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Full Time or Part Time?

  1. Jun 26, 2008 #1
    Dear all, I am currently working as a lecturer at a polytechnic. I have recently been accepted into a master program (by research) in mathematics (I obtained a B.Sc (Hons) in math 2 years ago). Given that my aim is to get into a good phd program, do you think that I should:

    My undergraduate transcript isn't beautiful, and I hope that I can get a better result in M.Sc, sort of to make up for my undergrads results. So naturally I would think that full time master will allow me to concentrate more on study. But several others have advised that I should keep my job (which works 8.30pm to 6pm 5 times a week) because an experience of having lecturing in a polytechnic can help to get into a good phd program. But I very much doubt that is going to help much if my grades ended up mediocre... besides having day jobs mean that I am missing out on most of the interesting courses as only a few courses are conducted in the evening.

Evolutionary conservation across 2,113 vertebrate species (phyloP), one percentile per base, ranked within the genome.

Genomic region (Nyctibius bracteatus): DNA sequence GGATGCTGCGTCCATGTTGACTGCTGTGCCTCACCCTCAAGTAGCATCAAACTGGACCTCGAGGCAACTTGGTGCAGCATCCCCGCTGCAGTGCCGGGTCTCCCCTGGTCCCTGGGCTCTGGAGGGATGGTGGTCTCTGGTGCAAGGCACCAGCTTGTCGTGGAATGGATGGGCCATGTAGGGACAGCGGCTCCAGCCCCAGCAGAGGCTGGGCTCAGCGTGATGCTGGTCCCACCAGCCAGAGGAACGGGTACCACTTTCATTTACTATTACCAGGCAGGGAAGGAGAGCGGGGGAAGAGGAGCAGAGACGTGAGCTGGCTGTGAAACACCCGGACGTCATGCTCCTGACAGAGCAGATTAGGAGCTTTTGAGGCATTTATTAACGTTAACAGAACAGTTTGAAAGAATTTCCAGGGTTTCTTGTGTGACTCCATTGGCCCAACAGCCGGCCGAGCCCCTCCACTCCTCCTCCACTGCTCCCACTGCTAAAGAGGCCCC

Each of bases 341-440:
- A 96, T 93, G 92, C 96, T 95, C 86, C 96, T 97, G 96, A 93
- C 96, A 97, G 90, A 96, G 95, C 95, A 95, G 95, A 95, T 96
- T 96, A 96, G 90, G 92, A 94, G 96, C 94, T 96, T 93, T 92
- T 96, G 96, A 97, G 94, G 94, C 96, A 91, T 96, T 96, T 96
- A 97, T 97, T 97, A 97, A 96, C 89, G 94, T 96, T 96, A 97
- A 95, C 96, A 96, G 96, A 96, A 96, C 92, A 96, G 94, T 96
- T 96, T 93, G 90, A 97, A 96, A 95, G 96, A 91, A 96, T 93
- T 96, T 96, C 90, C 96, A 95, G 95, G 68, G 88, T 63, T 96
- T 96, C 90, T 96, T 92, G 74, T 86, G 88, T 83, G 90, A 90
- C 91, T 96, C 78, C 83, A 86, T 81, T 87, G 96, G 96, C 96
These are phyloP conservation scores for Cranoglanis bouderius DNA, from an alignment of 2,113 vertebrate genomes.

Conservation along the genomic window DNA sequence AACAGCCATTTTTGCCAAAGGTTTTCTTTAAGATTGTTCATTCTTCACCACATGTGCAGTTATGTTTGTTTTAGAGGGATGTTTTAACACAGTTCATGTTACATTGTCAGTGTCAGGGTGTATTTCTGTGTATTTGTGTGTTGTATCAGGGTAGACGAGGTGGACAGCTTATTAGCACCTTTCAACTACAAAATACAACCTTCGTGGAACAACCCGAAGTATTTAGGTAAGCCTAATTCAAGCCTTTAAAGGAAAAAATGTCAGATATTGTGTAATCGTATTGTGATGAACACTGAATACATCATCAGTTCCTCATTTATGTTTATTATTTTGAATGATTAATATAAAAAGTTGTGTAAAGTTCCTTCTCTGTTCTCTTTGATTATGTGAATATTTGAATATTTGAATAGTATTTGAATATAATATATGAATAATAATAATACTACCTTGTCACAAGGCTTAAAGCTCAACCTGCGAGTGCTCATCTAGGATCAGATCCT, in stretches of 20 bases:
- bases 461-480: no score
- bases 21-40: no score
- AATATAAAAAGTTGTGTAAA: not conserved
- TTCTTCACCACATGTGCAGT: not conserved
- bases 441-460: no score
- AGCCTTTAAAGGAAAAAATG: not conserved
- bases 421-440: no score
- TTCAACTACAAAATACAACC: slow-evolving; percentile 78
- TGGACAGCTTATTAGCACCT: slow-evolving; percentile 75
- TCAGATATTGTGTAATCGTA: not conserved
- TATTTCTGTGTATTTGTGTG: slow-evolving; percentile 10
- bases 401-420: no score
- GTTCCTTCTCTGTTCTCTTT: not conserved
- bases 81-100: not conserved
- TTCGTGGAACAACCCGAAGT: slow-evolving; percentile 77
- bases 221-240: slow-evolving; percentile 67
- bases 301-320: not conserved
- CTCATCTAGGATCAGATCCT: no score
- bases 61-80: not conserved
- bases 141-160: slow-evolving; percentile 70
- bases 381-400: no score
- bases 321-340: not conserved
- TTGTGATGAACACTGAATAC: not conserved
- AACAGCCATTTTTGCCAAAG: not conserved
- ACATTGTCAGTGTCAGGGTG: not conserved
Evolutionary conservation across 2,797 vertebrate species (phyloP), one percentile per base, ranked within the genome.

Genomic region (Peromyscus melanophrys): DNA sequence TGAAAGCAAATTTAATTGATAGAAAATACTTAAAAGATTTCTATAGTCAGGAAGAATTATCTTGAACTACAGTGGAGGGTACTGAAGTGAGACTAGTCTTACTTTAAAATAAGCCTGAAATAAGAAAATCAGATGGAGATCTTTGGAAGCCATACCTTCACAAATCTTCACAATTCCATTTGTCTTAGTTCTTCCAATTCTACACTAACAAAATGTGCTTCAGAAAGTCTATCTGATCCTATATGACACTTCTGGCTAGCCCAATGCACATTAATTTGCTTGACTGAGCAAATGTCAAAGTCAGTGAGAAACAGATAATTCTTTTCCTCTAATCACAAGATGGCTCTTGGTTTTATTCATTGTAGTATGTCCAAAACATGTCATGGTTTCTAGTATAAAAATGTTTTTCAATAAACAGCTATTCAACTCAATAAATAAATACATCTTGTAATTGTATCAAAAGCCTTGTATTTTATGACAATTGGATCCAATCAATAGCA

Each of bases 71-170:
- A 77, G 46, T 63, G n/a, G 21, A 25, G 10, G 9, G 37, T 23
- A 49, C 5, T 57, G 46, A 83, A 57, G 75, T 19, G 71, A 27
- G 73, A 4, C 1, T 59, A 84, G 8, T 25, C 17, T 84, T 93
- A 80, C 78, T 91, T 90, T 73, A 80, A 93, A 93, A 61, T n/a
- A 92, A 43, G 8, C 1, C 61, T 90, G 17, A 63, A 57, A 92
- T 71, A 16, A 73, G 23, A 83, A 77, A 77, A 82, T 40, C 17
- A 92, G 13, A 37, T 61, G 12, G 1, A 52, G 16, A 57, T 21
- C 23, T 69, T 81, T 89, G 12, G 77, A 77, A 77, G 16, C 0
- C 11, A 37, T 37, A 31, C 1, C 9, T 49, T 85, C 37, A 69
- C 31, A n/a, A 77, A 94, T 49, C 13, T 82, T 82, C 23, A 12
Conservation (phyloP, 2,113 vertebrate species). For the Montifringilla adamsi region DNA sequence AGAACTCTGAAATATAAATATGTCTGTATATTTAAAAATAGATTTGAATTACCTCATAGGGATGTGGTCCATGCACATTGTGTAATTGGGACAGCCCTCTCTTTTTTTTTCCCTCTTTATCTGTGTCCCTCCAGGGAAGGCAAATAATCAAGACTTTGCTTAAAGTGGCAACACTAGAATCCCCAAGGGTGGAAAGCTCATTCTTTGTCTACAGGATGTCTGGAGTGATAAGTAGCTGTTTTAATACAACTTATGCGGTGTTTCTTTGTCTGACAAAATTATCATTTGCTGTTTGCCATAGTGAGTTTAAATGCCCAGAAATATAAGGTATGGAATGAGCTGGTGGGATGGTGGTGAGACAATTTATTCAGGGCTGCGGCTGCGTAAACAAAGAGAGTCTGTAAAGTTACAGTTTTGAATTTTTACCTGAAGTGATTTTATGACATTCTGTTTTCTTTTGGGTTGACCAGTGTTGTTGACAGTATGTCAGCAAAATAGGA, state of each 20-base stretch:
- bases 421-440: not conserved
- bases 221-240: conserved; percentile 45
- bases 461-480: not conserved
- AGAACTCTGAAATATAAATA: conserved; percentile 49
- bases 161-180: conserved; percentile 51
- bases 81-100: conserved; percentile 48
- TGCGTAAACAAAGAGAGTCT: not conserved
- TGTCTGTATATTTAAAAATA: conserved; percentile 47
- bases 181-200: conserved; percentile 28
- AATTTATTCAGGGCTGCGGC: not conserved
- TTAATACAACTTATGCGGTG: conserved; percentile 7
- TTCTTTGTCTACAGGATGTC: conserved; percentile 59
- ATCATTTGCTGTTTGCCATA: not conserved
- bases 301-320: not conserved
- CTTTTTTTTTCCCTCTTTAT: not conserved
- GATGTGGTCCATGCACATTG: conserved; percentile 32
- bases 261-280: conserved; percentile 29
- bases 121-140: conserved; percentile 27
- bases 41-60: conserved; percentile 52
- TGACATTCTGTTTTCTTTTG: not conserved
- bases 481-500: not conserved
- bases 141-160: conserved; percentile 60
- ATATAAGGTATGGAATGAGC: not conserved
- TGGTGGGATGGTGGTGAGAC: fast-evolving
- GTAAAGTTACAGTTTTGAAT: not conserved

I think I just need more opinions as to whether I should go full time to pursue my dream, or keep my current job in the hope that it will also somehow help me in the long run... Please advice. Thanks.
  2. jcsd
  3. Jun 26, 2008 #2


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    So it sounds like you have two years experience teaching. I'm not sure that extending this to four years is going to look that much more impressive on an application - especially if it's teaching the same material.

    The best qualifier for a Ph.D. program is good performance in an M.Sc. program.

    What I think is more important to consider is the financial situation you'll enter into by going from full time employment to being a student again. If you're okay with this, I would pursue full time studies.
  4. Jun 26, 2008 #3
    I spent first year or so teaching at a local prestigious high school, and another year or so lecturing at polytechnic. I have no issue with finance since I can support myself via tutoring. Thanks for your advise.
  5. Jun 26, 2008 #4
    How nice that you can be a lecturer at a polytechnic with a bachelor's degree. The larger community colleges (in the US, pre-bachelor's only) wouldn't even consider me with a bachelor's degree. Most require a master's for any subject where it is routinely available (e.g., they will let you teach photography by either training or experience, but you must have a master's to teach physics, math, chemistry, etc.).
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